Soon enough, Jude tells his girl he’ll be leaving for America, and sings “All My Loving” as he makes his way to New York and then to Princeton before falling in with Max (Joe Anderson), an intelligent but unmotivated student who pulls Jude into his circle of friends while they sing, predictably, “With a Little Help From My Friends.” With the exception of the opening numbers, the film pulls its songs mostly from the later-era Beatles recordings, eschewing the classic pop for the more progressive songs Lennon and McCartney wrote during the band’s most creative periods. But Taymor isn’t as interested in creating a musical that weds melody and story with staging what at times feels like history’s longest music video. There are approximately 31 songs used in the film, which is more than enough to cross the line from Beatles-fueled musical to overlong performance piece. There’s no discernible goal for the characters, or rather, the goal is so simple — boy loves girl, boy tries to hang onto her, credits — that Taymor loses her way in her desire to flesh out the film with unnecessary songs and sequences. Jude goes home with Max for Thanksgiving just so Taymor can have Jude and Lucy meet each other, and though she gets a good song out of it — Sturgess doing “I’ve Just Seen a Face” in a multicolored bowling alley, one of the film’s more rousing performances — the trade-off is the slowly lengthening plot. Jude and Max take off for New York to seek out life in the Village, and it would’ve been easier and more streamlined to have Jude and Lucy meet after the action had switched to the city.

From there, the film meanders its way through the 1960s and often feels like it’s playing out in real time, as the air of malaise and rebellion permeates the lives of the characters, who often seem to be self-consciously parading through an elaborately staged set piece instead of interacting with each other and being moved to sing by the love, hope, and youth coursing through their veins. The middle third of Across the Universe is by far the weakest, a rambling, boring exercise in vaguely experimental but really just annoying filmmaking as Jude, Lucy, Max, and the rest of their bohemian flatmates cruise through the country with the assistance of Dr. Robert (Bono…yes, that Bono), a countercultural figure who leads them on a trek of self-discovery that’s mind-numbing to behold. They somehow all wind up in the woods to see another counterculture figure, the pun-inspired Dr. Geary, played by Eddie Izzard, who offers a head-scratching and yawn-inducing performance of “Being for the Benefit of Mr. Kite” that’s all blue puppets and clunky CGI and the kind of random visuals that were seemingly pulled from an instruction manual on how to make a low-level impressionistic film that will fool the gullible into thinking it’s meaningful. Revolution Studios head Joe Roth has made some terrible films (his credits include Revenge of the Nerds II: Nerds in Paradise and Christmas With the Kranks), but he was wise to lobby for Taymor to cut the film from its current 2 hours and 11 minutes to a more palatable 1 hour 45 minutes, though why the longer cut is the one that went out to theaters, I cannot say.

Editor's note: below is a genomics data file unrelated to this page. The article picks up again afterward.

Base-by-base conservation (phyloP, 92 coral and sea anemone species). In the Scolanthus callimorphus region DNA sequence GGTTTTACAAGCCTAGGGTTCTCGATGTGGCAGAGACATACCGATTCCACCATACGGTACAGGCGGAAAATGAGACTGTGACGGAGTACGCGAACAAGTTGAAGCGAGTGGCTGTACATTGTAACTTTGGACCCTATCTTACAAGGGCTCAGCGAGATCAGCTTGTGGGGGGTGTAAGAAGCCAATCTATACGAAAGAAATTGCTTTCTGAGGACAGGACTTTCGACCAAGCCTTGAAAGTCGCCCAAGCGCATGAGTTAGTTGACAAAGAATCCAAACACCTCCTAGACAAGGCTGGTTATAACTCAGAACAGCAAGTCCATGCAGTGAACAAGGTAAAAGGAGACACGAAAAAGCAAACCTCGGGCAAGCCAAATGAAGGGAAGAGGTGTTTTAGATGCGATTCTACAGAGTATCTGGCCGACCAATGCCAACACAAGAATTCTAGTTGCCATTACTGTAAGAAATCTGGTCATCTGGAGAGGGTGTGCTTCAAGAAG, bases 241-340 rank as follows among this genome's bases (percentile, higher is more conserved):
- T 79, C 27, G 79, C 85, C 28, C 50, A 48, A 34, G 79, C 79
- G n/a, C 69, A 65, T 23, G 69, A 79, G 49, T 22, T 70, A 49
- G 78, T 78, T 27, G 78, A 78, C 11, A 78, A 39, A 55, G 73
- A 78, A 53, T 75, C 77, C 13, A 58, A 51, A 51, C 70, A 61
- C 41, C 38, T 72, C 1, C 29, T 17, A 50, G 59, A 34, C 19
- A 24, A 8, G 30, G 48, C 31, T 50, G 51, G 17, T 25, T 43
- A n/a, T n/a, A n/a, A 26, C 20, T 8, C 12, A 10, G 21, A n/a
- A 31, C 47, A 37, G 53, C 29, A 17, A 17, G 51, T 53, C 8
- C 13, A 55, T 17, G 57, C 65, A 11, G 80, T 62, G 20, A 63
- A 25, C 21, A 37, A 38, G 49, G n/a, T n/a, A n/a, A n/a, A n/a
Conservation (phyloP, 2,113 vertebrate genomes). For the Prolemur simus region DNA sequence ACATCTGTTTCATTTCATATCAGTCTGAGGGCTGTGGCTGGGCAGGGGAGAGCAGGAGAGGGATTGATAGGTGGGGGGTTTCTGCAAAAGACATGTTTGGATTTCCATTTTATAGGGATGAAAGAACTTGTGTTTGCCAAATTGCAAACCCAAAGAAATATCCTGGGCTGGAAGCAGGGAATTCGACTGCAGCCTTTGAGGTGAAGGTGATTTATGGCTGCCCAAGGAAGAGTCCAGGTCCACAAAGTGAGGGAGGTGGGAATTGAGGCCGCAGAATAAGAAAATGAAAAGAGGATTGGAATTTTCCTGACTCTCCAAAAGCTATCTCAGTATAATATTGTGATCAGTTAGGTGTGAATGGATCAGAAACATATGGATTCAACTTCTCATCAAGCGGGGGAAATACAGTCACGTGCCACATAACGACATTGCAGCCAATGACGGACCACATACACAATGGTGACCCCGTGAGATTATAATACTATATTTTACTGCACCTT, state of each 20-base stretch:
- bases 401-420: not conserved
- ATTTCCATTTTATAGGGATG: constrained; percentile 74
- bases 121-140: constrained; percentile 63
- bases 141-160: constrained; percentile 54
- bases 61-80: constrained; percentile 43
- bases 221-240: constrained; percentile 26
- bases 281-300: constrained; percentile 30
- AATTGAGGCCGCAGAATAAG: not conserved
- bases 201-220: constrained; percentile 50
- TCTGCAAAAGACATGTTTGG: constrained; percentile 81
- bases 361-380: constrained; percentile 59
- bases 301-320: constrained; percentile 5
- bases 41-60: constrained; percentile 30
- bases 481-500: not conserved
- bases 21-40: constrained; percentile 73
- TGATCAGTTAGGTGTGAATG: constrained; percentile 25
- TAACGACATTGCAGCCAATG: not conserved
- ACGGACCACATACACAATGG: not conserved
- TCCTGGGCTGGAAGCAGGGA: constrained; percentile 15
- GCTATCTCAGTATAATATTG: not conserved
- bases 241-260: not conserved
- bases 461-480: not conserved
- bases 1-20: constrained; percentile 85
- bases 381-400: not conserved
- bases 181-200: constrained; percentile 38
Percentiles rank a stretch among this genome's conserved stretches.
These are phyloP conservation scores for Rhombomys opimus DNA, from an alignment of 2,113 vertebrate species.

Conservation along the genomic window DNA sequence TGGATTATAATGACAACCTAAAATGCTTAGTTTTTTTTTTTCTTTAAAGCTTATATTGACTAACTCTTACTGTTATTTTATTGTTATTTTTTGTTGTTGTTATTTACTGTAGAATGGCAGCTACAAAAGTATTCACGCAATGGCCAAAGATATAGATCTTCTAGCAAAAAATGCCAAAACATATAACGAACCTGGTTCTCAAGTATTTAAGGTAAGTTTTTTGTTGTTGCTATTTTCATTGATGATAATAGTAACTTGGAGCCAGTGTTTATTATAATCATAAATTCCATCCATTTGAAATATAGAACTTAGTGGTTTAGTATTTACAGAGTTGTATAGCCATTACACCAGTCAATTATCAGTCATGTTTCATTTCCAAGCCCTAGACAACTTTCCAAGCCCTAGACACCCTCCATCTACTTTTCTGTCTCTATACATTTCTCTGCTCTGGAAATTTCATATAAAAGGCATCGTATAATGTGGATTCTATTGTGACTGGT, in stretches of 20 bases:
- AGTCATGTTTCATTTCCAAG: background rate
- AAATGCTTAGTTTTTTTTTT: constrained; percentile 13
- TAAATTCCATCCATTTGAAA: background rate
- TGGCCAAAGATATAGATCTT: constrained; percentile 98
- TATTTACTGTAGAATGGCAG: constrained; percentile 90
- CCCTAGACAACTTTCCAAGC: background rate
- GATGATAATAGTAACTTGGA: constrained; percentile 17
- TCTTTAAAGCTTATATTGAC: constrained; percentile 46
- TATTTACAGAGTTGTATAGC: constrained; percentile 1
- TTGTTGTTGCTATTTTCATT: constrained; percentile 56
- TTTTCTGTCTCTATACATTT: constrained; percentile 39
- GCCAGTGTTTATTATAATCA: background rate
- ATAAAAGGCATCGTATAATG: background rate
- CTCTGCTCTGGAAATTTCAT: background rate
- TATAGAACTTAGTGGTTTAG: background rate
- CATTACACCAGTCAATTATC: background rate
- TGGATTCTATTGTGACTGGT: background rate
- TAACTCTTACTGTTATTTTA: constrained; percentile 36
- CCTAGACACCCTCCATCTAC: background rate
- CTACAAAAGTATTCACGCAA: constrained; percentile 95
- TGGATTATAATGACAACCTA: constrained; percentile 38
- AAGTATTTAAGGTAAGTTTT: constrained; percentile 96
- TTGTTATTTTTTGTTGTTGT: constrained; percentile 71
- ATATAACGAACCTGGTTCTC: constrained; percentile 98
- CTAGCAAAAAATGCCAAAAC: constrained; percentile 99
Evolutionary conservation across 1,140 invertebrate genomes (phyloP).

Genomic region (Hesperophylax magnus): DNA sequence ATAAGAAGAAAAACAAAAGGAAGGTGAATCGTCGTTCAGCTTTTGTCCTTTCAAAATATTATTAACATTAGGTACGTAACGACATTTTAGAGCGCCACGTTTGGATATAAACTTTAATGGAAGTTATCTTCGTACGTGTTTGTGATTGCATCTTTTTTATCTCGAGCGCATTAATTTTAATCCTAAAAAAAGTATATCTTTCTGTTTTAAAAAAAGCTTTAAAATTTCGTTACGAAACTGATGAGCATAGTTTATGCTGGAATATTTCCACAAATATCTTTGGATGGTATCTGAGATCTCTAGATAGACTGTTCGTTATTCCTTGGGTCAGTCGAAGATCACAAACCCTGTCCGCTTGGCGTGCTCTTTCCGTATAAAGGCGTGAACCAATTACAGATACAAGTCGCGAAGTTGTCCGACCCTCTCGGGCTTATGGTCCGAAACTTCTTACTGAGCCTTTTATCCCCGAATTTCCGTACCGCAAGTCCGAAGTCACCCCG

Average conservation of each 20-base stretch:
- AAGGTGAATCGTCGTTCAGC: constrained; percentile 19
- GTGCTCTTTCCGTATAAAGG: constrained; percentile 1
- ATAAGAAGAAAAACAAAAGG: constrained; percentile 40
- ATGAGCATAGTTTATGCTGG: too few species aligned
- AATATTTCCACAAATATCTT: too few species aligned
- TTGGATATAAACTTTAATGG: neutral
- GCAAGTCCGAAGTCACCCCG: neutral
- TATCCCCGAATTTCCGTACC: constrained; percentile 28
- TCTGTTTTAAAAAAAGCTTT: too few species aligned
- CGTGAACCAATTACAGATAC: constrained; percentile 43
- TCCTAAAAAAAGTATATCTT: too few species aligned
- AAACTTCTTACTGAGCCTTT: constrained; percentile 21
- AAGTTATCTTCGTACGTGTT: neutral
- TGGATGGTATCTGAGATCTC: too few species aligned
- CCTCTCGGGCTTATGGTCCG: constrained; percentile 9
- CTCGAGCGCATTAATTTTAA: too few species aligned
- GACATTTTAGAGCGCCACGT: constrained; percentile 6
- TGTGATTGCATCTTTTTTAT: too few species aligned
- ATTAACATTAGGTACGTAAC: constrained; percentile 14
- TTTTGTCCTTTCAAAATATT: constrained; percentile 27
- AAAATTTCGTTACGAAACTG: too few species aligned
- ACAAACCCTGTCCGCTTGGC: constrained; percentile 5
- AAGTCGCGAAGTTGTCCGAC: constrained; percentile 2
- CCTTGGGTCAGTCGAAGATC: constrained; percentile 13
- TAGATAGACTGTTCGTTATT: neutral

Taymor handled the story with writing team Dick Clement and Ian La Frenais (Goal!, Flushed Away), and when she shows enough restraint to hold the story on track and keep it from devolving into relative absurdity, the characters’ struggles with love and abandonment in the face of a rioting nation and an uncaring government can be truly resonant and relatable. Max gets shipped off to Vietnam (“I Want You”), while Jude and Lucy find themselves falling in love (Wood’s tender “If I Fell”) in the middle of the antiwar movement. Jude’s howling rendition of “Revolution” is another of the movie’s small victories, and the film is at its best when the characters are allowed to mean what they sing and sing like they mean it. Sturgess and Wood carry the film with the love story of Jude and Lucy, and the moments when the story rests on their shoulders are the easiest and best. The film ends with “All You Need is Love,” complete with snatches of the chorus from “She Loves You” woven in, and for a moment the film is lighter than air, somehow impossibly hopeful and young and maybe even a little meaningful. It’s just too bad Taymor took so long to get there.

Daniel Carlson is the managing editor of Pajiba and a low-level employee at a Hollywood industry magazine. You can visit his blog, Slowly Going Bald.